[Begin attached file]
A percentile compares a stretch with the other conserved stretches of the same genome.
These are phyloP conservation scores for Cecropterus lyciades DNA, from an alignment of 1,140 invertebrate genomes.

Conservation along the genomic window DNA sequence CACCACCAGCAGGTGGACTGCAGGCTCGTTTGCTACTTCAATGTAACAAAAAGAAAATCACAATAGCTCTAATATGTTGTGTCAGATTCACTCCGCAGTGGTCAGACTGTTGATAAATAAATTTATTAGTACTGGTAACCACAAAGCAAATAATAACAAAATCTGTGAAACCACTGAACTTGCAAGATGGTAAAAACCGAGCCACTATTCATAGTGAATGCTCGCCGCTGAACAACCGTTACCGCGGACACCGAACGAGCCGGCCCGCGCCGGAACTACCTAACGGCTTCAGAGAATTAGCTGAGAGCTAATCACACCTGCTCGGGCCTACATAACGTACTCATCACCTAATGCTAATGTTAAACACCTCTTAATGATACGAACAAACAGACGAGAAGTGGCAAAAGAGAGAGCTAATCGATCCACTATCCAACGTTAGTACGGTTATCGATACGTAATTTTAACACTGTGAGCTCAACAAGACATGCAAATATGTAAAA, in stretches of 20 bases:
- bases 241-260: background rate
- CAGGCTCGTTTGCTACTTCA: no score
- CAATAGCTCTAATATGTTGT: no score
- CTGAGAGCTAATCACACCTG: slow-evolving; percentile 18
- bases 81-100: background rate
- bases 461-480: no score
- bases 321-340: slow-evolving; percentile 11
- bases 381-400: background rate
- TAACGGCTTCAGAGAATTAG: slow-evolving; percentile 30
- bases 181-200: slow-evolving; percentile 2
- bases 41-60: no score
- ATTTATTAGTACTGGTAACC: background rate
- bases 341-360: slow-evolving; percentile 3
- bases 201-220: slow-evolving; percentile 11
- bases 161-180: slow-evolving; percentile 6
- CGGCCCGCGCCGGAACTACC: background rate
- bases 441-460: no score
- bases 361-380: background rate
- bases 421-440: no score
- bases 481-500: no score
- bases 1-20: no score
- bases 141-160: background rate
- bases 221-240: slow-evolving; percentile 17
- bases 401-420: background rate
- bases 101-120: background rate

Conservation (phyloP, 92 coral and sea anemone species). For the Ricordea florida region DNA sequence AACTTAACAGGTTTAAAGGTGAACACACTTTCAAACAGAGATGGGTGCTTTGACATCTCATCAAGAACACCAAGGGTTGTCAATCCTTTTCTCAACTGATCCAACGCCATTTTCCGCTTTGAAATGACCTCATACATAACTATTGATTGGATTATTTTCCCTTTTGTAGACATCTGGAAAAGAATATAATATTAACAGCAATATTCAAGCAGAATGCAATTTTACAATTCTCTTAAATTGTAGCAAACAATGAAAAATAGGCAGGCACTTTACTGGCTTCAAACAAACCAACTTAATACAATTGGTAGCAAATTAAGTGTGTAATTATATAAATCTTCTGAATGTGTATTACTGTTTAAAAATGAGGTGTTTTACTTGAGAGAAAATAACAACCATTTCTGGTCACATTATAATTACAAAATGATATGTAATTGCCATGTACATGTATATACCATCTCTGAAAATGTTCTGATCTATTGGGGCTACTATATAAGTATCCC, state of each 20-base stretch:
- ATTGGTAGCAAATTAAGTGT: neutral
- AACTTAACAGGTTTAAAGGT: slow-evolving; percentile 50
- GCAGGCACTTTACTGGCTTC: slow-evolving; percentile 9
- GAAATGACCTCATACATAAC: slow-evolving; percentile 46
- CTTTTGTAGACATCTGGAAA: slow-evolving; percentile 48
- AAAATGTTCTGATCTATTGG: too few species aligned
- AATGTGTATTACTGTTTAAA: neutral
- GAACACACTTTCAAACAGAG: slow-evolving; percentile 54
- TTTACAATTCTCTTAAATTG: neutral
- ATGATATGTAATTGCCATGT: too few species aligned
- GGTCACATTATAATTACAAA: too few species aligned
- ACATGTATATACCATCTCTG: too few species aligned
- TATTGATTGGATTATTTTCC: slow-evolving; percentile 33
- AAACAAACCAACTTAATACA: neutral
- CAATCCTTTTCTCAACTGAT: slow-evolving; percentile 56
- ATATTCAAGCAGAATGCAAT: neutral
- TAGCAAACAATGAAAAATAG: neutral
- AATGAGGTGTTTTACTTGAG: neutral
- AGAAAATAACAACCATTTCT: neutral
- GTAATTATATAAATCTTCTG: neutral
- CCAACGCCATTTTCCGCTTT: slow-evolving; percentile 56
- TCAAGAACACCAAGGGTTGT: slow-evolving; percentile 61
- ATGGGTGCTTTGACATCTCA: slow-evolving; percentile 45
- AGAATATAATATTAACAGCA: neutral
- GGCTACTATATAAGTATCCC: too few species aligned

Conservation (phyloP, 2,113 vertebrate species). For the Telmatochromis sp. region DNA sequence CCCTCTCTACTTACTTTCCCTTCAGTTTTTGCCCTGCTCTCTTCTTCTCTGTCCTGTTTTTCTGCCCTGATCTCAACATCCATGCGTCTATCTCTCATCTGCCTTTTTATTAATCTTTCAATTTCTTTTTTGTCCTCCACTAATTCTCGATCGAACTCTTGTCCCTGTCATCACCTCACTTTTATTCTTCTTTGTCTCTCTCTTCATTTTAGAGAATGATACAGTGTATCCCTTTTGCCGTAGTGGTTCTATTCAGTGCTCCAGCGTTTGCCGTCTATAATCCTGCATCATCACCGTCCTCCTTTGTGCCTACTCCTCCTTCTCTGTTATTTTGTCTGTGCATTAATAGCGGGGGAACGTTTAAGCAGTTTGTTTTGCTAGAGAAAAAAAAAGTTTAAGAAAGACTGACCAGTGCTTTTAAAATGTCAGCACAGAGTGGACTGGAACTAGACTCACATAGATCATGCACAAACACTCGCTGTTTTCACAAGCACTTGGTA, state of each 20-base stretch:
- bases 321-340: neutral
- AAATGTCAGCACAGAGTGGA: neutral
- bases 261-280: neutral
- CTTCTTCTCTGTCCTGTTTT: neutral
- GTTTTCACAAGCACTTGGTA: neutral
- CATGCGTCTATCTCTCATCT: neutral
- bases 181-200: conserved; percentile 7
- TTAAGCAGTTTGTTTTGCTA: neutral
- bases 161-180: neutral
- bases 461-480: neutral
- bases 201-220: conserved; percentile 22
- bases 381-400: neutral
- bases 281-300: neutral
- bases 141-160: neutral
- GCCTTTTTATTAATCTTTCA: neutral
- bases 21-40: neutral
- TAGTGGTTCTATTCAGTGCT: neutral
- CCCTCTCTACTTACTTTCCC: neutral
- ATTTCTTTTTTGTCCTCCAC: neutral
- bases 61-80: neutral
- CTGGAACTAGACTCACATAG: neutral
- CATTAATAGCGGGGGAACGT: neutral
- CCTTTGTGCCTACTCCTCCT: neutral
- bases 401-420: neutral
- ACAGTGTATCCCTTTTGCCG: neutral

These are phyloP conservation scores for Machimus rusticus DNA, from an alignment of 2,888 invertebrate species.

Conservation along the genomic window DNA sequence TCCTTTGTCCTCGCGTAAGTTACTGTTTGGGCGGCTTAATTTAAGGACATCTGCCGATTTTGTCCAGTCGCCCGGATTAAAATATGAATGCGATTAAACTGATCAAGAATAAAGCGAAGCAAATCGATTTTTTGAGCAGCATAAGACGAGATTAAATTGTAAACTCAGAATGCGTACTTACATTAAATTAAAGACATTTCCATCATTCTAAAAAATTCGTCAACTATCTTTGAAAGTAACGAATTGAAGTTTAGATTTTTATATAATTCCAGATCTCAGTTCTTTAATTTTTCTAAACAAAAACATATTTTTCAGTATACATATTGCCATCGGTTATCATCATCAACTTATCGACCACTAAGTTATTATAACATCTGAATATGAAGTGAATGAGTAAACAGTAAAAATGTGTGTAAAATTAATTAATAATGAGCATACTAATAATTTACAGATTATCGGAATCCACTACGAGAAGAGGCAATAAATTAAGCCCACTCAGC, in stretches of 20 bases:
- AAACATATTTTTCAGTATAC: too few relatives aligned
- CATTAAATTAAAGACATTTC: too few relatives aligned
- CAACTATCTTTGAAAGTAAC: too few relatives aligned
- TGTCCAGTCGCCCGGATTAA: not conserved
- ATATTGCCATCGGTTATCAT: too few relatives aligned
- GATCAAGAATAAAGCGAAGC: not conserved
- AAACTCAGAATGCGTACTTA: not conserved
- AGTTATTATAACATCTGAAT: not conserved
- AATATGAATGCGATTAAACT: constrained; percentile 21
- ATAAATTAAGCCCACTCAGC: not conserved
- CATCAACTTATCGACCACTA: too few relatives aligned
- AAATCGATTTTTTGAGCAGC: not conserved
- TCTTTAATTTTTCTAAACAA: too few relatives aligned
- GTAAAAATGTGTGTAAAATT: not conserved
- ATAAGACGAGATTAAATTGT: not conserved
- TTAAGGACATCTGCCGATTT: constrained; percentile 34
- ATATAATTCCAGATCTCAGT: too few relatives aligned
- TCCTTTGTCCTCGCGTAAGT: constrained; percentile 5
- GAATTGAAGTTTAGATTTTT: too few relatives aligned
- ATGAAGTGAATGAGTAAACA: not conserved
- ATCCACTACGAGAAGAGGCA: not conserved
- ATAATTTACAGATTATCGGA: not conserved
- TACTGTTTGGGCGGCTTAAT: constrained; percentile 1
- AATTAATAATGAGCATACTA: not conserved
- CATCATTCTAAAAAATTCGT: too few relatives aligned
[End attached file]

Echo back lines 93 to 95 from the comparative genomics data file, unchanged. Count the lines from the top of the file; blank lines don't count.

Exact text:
- CATCAACTTATCGACCACTA: too few relatives aligned
- AAATCGATTTTTTGAGCAGC: not conserved
- TCTTTAATTTTTCTAAACAA: too few relatives aligned